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'Blue+Gold=Green' campaign encourages recycling

09.26.2017 | By: Texas Wesleyan University

Being Smaller, living smarter

Have you noticed the Blue + Gold=Green signs in front of recycling bins around campus? Texas Wesleyan University is encouraging students, staff and faculty across campus to be smaller and live smarter, referring to our carbon footprint. By placing recycling bins across campus, the university has now provided a place of disposal for paper, cardboard, plastic containers, aluminum, tin, steel, and glass.

"Recycling is a great way to lower our campus carbon footprint,” Jimmy Gresham, director of facilities operations, said. “Through utility conservation and energy savings projects between 2016 and 2017, we have lowered our university carbon footprint by 436 tons.  That is the equivalent of taking 85 passenger cars off the road for a year.  I can't wait to see how much recycling will further lower our carbon emissions." 

Lids For Kids

There are many different campaigns supporting and encouraging recycling, and one is especially close to Texas Wesleyan student Tahlor Stefek's heart. Stefek learned about "Lids for Kids" when her little brother was in the hospital fighting his battle with cancer. "Lids for Kids" is a campaign put on by the American Cancer Society that encourages people to collect one full liter of plastic lids, which then gives a child a free chemo treatment. For more information about how to get involved with this campaign contact Stefek at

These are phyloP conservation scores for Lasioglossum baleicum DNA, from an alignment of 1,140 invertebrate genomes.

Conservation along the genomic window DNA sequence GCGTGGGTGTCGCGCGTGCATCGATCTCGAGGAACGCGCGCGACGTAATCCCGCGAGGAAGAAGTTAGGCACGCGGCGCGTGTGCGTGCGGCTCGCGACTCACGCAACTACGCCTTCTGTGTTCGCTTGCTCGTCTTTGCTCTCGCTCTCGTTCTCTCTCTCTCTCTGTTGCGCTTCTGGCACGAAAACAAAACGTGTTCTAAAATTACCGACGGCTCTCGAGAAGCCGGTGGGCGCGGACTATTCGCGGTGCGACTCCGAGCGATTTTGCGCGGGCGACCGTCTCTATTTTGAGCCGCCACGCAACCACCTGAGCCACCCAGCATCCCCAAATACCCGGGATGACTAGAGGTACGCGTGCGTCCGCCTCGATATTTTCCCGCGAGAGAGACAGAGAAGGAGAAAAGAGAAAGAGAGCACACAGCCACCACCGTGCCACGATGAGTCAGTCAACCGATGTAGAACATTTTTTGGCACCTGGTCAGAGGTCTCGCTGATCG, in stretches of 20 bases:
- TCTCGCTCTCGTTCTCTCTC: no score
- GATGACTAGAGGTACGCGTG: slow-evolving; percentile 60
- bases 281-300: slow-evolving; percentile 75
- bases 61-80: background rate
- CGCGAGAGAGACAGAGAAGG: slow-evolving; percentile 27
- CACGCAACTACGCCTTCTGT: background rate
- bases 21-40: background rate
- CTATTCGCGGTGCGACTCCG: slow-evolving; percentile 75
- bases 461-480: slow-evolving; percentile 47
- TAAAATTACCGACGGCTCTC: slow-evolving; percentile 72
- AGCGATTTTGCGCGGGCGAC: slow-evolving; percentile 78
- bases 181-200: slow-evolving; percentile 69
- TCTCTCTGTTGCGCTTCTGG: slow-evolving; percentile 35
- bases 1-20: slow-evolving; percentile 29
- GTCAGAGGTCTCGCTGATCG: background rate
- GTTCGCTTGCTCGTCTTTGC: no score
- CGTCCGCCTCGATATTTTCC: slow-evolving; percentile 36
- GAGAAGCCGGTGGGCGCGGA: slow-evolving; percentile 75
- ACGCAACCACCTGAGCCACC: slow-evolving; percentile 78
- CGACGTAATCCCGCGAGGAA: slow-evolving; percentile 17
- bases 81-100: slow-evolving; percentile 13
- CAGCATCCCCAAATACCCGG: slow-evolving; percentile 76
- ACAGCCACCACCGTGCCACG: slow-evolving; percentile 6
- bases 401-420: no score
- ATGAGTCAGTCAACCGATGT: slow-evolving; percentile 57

10 Reasons to Recycle:

  • The average person generates over four pounds of trash every day.
  • Americans throw away 2.5 million plastic bottles every hour.
  • Every three months, Americans throw enough aluminum in the landfill to fill our nations entire commercial fleet.
  • The average person has the opportunity to recycle more than 25,000 cans in a lifetime.
  • Recycling a single aluminum can saves enough energy to power a TV for three hours.
  • It requires 95 percent less energy and water to recycle a can than it does to create a can from virgin materials.
  • When U.S. recycling levels reach 75 percent, it will be the environmental and CO2 equivalent of removing 55 million cars from U.S. roads each year.
  • Half a million trees have to be cut down just to produce the Sunday newspapers each week.
  • Recycling a single days worth of the New York Times could save 75,000 trees or more.
  • If we recycled all newspapers, we could save over 250 million trees each and every year.

For more information on reasons to recycle, visit

Cover your footprint

A few basic tips to ensure you are doing your duty to recycle:

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At Texas Wesleyan, we have a rich history and a Texas-sized reputation. As stewards of the University, it is our responsibility to build a future as bright as our past.